Living for a Month in Shanghai

I arrived in Shanghai via train on February 6th, 2019; I did not know that this would be the last stop on my trip. I came into this city with a different mindset. I didn’t care to explore or see the sights here, I wanted a place to call home for a while, so that I wouldn’t have to be constantly planning where I was going to sleep the follow week. I also wanted to see if I would enjoy living in a busy urban city like Shanghai. I’ve traveled many times to similar metropolises but I always wanted to try my hand at living in one. So I rented a tiny little apartment for 1 month, got a 1 month gym membership, and just lived here for albeit a brief period of time.

I arrived to my own surprise, an empty city. I learned quickly that everybody leaves the large cities like Shanghai to go back to their old homes for Chinese New Year. Also I immediately felt a type of weather I had never experienced before: humid + cold. It felt a little bit like walking around wearing a wet sweater.

Across the street from what looked like an extremely busy mall on any ordinary day. Nearly completely empty because people had not come back yet from the Chinese New Year holiday.

I took advantage of this time to go exploring since congestion on public transportation was at an all time low.

Ah okay here's where everybody was hiding. I found a crowded part of town, filled with old Chinese architecture and decorated for the festivities.

This was the room that I had rented. I knew it was going to be small but it was still a lot smaller than I had expected. Not big enough to fully swing open the door, but I didn't mind because I was not planning on spending a lot of time in here.

I was under the impression that there was going to be a kitchen but it wasn't so, or I didn't understand the configuration of that apartment. There was a kitchen area outside of my room but another family living in the building would always be using it. I didn't mind because there were so many cheap food stalls in the neighborhood.

My favorite street food of all time. I barely know what the name means in Chinese so I have no clue what it would translate to in English. Some kind of crepe-like thing, seasoned with a bunch of stuff, with a crunchy thing in the middle.

Found a random gym on the top floor of a small mall next to a nest of huge malls. Signed up for a month's membership.

I spent most of my days working at the Apple store, writing articles, coding, and planning the web development business I was going to start after I go home.

This was my favorite food spot. It's just a nondescript food hall with a self-serve style food bar, where I could eat my fill for around $3.00USD

There was a tranquil garden area in the middle of what looked like a downtown financial center near where I was staying. I often walked around in there because it was a pleasant escape from the business of the cities. They had really pretty flowers sprinkled around too.

When I got bored of working or wanted to change up my daily routine, I would take the subway somewhere and walk around the city.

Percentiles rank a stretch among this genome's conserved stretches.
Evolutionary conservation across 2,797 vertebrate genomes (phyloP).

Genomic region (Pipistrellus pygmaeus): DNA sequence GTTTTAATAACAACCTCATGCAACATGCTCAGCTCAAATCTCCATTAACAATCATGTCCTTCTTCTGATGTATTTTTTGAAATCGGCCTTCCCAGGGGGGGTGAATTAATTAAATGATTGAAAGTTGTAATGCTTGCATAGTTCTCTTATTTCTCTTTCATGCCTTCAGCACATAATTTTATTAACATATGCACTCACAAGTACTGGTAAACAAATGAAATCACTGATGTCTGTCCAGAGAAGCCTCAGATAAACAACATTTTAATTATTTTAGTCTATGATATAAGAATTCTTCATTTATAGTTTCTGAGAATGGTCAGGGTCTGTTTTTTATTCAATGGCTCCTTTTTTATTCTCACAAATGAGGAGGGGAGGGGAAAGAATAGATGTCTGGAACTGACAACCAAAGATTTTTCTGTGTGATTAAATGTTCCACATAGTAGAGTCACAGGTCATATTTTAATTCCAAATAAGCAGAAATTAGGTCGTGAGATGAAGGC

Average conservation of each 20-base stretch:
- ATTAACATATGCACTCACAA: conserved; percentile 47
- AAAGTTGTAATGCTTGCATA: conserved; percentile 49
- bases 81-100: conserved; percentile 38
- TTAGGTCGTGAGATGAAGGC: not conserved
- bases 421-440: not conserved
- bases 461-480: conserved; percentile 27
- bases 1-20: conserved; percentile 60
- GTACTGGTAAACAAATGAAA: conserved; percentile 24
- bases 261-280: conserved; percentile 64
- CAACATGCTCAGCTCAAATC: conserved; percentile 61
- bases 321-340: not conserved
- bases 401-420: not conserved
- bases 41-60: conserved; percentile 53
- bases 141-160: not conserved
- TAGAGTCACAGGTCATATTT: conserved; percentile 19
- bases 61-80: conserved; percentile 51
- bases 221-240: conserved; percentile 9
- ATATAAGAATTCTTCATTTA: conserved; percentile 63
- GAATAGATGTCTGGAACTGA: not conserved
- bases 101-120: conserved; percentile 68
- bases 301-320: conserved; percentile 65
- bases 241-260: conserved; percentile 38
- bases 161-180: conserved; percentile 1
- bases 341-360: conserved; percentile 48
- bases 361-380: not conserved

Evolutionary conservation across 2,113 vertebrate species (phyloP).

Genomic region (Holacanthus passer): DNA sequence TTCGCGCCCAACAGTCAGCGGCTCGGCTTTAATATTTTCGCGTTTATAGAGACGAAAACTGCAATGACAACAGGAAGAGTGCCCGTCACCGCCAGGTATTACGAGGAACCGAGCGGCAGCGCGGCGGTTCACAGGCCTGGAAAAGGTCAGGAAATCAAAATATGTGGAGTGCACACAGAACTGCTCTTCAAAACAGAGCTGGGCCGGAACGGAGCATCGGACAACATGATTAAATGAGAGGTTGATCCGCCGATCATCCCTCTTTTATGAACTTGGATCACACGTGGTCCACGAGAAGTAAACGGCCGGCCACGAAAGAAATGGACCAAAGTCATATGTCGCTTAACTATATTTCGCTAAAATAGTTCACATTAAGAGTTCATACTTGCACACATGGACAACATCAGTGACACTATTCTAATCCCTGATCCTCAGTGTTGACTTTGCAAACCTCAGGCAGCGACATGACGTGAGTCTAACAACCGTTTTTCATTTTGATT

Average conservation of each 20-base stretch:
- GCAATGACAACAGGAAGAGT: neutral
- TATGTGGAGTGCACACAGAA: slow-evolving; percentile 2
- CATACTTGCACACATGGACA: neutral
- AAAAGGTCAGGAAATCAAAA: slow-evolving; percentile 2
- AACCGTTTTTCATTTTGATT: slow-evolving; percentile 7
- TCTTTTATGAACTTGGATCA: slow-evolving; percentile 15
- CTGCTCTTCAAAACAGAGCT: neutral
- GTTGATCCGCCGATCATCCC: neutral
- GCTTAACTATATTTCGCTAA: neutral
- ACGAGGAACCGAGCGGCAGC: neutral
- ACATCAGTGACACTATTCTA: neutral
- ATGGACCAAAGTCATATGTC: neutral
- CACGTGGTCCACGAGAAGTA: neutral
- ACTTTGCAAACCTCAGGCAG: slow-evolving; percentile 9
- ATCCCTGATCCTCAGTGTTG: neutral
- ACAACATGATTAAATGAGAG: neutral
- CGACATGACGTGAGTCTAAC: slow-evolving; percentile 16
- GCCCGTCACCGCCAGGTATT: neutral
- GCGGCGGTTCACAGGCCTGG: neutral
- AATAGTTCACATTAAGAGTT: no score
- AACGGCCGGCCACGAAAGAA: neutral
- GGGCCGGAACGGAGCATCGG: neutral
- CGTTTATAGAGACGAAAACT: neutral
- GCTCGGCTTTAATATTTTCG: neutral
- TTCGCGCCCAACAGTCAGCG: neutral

I went to check out the Bund on one of the few days it wasn't raining. The view along the river was spectacular. I think I saw the sun one time during my month in Shanghai, granted it was winter, but as someone who grew up in sunny Southern California, the endless overcast days felt smothering.

Somebody I met in Shanghai told me about an eccentric goldfish exhibit on the top floor of one of the highest buildings in Shanghai. Of course I went to check it out. It was definitely eccentric, imagine a fancy nightclub full of tanks of weirdly bred goldfish.

The city view from up there was nice.

So after a month of living in Shanghai, I decided that my next destination was back home to Southern California. I had been deliberating when to end my trip since the turn of the new year. I had written about my thoughts in this article I published, while I was still in Japan, called When Should I Go Home. I was unable to commit to a decision, whether to continue around the world or fly back home while I was still bordering the Pacific. I stumbled upon a $175 direct flight ticket back to LAX, although not a substantially convincing argument to conclude my trip on it’s own, ended up being the tipping point I needed, I bought it and didn’t look back. I loved my trip but I didn’t have the energy left to continue and enjoy another 3-6 months of backpacking. I was ready to go home.

I stayed in Shanghai, China between February 6th - March 6th, 2019

I feel unexpectedly sad to have finished blogging about my trip, even though I’m writing this one year afterwards. It’s like penning the final word in the most interesting chapter of my life so far. I’m not a fan of over hyping things but I continue to repeat in every self-reflecting article that the experiences I’ve gained and all the different people, lives, places, and cultures I was exposed to during my trip have fundamentally changed my life for the better. If you get the chance to do something similar, buy the ticket, explore, go.